Any angler worth his weight in fishing lures knows that as soon as the heat of summer rolls in, the fishing slows down. So far this season, it has not been much different. With the cooler weather this past spring and late ice-off, this season has been more productive for anglers.

This year there has been a rise in legal walleyes being caught. The deeper weed egdes in the northern basin of Chautauqua Lake seems to be producing the better quality of ‘eyes,’ while the southern basin is producing more subs.

Chautauqua Lake holds the honor of having three totally different bodies of water in one. The upper basin is known for its excellent smallie fishing. The outlet offers anglers a step back in time and many different species to case. The southern basin is home to some of the best largemouth fishing in the northeast.

The vegetation in the southern basin is custom-made for the largemouth bass. The many rocky points running close to weedlines is a great area to reach out to Chautauqua’s largemouth bass. Cheney’s Point and Warner’s Bar are an excellent example of this type of quality structure Chautauqua offers.

During a normal summer, the first part of July generally sees surface water temperatures in the mid 80s on the lake. This season anglers have been finding it hard to get a consistent water temperature. One morning it may be in the low 70s, but within a matter of a few days it may be hanging in the high 70s again.

Water temperature is one of the keys to where the fish are holding. When the water temperature on any body of water is yo-yoing, fish aren’t consistently in the same areas. The majority of fresh-water fish like a consistent water temperature. When the water temperatures change, so does the fish feeding pattern.

Wind direction goes hand in hand with water temperature. When the wind blows out of the north north/east on Chautauqua, anglers are going to see a drop in water temperature. A west wind is generally good for fishing Chautauqua, but a south/west wind turns the fish on like no other.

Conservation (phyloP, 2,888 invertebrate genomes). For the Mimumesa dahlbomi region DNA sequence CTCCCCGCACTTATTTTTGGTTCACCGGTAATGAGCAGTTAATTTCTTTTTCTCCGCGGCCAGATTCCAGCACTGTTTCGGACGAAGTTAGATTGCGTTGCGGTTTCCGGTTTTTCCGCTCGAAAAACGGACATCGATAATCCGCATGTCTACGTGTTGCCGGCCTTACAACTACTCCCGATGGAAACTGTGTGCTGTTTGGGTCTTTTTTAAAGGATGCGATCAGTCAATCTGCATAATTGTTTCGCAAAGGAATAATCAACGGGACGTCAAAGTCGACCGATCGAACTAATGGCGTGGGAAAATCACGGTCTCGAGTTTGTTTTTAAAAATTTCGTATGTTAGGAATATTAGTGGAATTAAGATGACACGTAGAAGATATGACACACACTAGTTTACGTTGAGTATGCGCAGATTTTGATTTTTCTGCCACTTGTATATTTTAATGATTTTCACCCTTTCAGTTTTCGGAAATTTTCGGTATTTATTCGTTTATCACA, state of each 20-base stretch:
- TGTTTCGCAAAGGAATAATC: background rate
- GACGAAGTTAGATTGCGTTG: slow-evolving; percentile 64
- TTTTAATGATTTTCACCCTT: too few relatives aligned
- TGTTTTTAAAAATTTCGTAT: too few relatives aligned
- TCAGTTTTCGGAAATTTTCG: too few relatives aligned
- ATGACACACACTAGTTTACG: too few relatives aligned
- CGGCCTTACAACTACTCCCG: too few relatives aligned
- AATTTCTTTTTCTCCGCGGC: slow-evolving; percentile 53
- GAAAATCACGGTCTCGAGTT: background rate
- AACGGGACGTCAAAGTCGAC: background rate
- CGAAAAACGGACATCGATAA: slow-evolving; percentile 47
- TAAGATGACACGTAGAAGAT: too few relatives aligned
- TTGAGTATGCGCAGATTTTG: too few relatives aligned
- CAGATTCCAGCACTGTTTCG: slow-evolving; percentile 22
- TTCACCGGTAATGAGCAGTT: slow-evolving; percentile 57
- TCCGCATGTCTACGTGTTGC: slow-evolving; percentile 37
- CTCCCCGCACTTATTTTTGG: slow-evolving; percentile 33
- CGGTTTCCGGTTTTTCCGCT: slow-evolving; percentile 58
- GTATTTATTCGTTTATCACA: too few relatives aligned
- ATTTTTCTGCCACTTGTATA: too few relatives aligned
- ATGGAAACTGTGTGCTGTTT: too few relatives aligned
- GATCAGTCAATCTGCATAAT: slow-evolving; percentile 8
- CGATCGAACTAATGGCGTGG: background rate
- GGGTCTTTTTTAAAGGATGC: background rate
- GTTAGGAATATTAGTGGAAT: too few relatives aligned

Sun-up is an excellent time to throw a Zara Spook or buzz bait. As the day heats up move out of the shallows into the deeper weed pockets. By using a Texas Rigged plastic worm or jig/pig combination, bass will help beat the dog days of summer blues.

Any angler worth his weight in tackle wouldn’t come to Chautauqua without a spinnerbait tied onto a rod. Working a spinnerbait over the vegetation and around docks for bass will help fill your live well with both small and largemouth.

With three to four pounders common and some over five being caught on the regular basis, Chautauqua Lake will keep your heart rate up with every cast.

Mid-summer walleyes are being reported caught on Lake Erie in the 55-85 feet trolling range off Barcelona. Many areas of the Great Lake have that magic 60-80 feet and are adjacent to 120 feet. Once found, these honey holes will produce glassy-eyed monsters throughout August.

Lighter line and longer leaders will produce the quality of fish this clearwater fishery has. Matching your bait with popular forage base is important. Between gizzard shad and yellow perch, Lake Erie walleye have a wide range of food sources available.

So far the muskie fishing as been as good as last season, with 12 muskies being netted on my boat and only three lost before I could get a net under them. Out of all the muskies we have caught this season, only three of these toothie critters have come by casting over weed beds in the northern basin.

Over the years, we have found that as the surface temperature of the water increases, muskie will hold in areas where there is plenty of vegetation in 6-12 feet with deep drop-offs nearby.